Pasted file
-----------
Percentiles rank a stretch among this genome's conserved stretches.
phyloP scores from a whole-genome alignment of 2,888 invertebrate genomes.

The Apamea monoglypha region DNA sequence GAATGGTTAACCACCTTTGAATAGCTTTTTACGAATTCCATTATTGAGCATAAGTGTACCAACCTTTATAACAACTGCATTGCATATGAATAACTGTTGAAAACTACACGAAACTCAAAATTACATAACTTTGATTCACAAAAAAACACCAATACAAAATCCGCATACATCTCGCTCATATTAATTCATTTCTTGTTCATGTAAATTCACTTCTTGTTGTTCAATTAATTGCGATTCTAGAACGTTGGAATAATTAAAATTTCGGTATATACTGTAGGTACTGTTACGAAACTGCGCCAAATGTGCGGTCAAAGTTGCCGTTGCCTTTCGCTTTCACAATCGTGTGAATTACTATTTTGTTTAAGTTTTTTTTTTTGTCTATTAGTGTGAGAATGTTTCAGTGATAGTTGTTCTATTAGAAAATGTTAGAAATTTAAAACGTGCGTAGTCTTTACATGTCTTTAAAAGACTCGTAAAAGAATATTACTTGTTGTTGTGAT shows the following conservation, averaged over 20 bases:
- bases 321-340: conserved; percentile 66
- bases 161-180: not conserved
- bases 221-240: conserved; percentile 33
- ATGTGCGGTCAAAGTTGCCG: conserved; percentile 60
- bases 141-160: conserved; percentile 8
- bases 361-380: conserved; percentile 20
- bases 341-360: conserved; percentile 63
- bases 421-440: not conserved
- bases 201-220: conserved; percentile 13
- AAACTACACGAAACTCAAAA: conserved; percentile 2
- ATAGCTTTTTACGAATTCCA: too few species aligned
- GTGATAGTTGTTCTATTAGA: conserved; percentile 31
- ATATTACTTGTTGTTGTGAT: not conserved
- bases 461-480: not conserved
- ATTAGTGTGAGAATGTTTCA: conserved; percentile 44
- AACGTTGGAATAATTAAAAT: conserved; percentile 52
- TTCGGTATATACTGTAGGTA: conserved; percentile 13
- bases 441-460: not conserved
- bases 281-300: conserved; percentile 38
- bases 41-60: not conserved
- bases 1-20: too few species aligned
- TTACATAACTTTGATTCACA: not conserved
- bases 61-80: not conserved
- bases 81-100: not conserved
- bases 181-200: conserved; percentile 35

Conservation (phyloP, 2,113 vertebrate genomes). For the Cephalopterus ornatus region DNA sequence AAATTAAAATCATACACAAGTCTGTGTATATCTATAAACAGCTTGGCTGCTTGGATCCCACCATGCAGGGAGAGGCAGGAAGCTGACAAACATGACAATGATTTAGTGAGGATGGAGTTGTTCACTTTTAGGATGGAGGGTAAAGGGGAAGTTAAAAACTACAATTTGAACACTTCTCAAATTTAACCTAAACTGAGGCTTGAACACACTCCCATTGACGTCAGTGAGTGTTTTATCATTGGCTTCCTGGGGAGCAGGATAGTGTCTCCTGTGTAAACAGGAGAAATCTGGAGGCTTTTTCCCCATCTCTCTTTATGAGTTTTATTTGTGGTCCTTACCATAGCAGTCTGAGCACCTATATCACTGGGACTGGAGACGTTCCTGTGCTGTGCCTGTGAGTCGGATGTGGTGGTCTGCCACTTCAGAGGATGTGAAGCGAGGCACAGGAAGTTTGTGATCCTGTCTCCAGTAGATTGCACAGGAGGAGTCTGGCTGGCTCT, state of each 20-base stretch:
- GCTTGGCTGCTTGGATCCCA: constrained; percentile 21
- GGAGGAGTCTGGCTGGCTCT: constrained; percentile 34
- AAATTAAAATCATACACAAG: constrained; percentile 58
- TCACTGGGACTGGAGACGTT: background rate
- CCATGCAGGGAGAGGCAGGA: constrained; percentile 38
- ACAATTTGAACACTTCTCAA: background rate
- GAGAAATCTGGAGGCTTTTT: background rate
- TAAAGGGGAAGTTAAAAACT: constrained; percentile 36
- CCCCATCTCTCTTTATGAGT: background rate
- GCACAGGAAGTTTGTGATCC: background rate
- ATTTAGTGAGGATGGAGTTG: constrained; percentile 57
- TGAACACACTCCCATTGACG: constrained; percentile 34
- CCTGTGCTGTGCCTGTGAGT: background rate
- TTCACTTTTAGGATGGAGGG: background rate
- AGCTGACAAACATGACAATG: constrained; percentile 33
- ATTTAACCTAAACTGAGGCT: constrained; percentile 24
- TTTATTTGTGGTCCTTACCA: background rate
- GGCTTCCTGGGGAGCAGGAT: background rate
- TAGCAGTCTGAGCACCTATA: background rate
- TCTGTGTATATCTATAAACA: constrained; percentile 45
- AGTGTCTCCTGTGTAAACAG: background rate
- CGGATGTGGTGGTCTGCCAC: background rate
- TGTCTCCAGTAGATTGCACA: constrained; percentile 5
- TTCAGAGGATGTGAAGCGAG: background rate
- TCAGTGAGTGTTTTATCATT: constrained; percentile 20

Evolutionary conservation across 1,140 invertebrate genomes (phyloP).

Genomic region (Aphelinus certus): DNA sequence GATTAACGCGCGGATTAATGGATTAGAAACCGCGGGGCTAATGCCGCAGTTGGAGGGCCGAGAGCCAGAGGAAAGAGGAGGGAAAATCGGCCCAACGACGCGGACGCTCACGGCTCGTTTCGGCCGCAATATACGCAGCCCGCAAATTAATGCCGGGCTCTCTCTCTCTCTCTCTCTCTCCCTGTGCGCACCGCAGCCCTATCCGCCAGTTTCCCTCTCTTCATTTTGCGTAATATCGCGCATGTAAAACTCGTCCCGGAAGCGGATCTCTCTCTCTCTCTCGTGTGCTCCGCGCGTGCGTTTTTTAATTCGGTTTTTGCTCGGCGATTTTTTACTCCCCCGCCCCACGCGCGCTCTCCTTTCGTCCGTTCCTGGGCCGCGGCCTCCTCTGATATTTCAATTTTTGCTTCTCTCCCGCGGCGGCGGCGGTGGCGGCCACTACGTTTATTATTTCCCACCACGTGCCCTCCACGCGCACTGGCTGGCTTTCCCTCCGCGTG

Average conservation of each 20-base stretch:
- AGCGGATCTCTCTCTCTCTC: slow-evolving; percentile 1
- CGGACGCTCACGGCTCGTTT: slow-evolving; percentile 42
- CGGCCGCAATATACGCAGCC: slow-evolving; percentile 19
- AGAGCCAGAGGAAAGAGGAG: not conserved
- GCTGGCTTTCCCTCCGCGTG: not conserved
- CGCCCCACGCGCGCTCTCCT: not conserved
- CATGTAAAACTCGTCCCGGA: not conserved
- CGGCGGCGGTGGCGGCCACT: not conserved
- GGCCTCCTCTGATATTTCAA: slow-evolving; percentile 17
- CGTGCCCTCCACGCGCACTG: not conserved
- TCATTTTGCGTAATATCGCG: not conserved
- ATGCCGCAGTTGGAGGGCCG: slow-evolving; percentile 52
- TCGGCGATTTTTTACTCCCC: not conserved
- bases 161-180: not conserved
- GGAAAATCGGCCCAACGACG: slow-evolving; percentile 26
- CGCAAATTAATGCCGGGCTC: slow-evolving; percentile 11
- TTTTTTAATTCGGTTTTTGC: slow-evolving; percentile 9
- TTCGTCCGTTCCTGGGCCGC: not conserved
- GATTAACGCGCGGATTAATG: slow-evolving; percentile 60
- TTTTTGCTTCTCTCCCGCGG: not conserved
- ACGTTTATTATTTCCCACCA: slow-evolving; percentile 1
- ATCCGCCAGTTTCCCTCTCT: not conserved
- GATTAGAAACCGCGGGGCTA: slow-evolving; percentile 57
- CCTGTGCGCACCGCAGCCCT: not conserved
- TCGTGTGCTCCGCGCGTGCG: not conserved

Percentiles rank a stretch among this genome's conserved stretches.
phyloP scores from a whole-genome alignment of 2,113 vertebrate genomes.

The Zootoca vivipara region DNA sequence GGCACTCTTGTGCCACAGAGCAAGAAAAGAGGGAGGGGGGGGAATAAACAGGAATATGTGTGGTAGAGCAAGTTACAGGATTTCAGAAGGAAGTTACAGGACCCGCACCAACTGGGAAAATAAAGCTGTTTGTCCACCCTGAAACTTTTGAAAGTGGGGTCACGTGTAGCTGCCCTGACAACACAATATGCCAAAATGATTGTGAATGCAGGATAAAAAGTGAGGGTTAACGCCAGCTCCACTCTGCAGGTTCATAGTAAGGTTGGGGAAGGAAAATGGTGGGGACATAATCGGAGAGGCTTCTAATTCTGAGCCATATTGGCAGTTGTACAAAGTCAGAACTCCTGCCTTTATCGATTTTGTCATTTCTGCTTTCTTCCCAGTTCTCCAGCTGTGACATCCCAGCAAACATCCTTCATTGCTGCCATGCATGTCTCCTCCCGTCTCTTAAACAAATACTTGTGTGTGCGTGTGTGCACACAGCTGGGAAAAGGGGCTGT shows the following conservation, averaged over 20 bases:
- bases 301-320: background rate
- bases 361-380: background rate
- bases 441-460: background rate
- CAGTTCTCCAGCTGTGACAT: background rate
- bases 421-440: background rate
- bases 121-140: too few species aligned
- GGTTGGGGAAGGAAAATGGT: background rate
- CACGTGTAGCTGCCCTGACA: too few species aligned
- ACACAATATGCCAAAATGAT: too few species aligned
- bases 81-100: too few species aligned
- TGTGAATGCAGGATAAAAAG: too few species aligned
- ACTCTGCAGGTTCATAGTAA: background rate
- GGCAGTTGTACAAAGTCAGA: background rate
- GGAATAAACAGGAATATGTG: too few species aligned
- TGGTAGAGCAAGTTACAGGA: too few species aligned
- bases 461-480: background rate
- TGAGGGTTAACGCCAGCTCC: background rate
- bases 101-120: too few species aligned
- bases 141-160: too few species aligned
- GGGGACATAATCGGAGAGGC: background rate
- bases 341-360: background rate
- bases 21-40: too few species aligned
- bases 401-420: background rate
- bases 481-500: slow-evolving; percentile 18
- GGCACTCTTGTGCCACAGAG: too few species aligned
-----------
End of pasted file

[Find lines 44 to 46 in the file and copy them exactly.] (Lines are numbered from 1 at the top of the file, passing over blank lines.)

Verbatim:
- AGCTGACAAACATGACAATG: constrained; percentile 33
- ATTTAACCTAAACTGAGGCT: constrained; percentile 24
- TTTATTTGTGGTCCTTACCA: background rate